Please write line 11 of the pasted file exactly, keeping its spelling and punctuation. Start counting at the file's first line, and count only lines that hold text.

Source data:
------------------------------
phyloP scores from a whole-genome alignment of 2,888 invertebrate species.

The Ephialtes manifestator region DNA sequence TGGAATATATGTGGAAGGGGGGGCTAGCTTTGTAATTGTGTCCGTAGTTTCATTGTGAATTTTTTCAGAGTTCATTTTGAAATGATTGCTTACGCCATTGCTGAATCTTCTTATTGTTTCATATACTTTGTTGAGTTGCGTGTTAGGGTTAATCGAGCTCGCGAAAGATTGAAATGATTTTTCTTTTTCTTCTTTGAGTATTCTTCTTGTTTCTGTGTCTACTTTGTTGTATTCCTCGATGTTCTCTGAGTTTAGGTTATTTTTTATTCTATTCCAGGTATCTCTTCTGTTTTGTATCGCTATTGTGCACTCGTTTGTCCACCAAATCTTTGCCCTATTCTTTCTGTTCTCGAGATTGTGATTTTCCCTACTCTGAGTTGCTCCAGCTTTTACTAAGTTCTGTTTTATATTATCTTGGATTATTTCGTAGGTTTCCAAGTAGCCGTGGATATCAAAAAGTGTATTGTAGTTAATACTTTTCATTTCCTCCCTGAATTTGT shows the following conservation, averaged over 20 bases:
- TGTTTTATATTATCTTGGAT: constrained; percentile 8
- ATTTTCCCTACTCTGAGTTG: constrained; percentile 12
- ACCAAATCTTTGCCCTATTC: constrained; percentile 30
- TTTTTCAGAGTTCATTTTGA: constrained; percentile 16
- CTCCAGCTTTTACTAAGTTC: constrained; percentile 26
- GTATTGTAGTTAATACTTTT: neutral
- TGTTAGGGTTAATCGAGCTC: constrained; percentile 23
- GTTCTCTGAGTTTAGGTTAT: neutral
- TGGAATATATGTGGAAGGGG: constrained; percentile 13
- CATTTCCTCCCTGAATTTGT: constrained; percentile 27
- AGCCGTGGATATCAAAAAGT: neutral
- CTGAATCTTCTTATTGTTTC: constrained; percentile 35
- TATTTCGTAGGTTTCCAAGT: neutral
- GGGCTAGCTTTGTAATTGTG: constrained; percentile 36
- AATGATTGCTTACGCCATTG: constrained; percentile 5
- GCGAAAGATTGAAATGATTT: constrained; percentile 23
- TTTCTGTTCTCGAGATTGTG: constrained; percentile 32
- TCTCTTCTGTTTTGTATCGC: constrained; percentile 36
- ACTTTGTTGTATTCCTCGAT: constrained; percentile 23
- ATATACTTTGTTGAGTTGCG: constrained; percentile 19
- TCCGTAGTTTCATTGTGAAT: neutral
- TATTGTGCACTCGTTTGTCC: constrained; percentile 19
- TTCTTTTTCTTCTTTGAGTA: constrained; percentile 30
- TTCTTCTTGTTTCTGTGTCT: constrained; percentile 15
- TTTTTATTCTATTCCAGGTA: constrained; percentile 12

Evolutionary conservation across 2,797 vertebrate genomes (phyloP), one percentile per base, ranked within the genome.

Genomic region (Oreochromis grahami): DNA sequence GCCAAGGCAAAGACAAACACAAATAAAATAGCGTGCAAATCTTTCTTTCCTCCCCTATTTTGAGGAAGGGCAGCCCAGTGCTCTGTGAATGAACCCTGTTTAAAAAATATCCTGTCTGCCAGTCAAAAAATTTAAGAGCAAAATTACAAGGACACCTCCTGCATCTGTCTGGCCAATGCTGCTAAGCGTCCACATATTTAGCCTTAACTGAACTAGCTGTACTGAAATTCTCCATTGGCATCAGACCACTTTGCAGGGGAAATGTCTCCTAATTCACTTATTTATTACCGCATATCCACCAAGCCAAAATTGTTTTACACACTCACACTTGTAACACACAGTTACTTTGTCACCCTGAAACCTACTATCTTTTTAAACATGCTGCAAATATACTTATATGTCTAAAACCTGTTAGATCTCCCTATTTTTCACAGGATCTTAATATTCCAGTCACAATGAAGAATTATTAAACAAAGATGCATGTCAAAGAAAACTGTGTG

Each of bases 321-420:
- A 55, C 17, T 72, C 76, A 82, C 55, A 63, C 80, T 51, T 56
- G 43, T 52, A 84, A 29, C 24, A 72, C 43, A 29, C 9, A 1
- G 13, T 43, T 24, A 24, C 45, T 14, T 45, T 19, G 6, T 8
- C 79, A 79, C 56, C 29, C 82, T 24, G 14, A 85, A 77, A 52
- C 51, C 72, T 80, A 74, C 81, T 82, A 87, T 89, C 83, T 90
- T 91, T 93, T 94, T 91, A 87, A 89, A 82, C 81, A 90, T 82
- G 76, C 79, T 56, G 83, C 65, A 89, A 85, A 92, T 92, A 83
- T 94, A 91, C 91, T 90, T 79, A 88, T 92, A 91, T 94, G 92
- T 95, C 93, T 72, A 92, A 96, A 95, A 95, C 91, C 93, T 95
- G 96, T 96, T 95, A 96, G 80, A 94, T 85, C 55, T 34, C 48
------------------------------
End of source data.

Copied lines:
- TGGAATATATGTGGAAGGGG: constrained; percentile 13